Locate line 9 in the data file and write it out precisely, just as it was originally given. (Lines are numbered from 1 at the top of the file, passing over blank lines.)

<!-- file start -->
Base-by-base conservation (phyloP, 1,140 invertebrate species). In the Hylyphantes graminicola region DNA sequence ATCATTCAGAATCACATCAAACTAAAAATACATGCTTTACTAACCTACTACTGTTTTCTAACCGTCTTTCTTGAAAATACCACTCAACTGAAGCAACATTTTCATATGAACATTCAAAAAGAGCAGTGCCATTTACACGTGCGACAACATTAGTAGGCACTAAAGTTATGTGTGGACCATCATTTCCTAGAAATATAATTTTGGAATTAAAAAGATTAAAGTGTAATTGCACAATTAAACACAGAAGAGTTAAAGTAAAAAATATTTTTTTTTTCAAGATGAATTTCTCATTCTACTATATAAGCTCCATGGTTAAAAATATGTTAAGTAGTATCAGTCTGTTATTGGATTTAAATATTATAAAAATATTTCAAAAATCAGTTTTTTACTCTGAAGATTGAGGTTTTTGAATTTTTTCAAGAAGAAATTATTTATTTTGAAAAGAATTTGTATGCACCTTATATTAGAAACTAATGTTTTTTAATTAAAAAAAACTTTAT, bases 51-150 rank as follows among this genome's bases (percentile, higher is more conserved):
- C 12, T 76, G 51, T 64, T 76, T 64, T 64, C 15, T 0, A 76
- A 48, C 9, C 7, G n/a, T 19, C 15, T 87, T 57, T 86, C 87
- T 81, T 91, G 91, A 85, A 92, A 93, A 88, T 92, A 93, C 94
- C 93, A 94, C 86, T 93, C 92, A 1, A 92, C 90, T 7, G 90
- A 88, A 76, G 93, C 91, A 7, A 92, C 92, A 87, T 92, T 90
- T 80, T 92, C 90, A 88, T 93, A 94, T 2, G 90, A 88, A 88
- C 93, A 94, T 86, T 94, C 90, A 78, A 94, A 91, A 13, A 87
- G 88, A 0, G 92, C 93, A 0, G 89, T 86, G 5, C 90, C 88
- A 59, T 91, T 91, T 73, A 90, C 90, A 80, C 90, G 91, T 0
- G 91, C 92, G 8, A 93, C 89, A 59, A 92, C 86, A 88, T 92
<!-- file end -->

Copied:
- G 88, A 0, G 92, C 93, A 0, G 89, T 86, G 5, C 90, C 88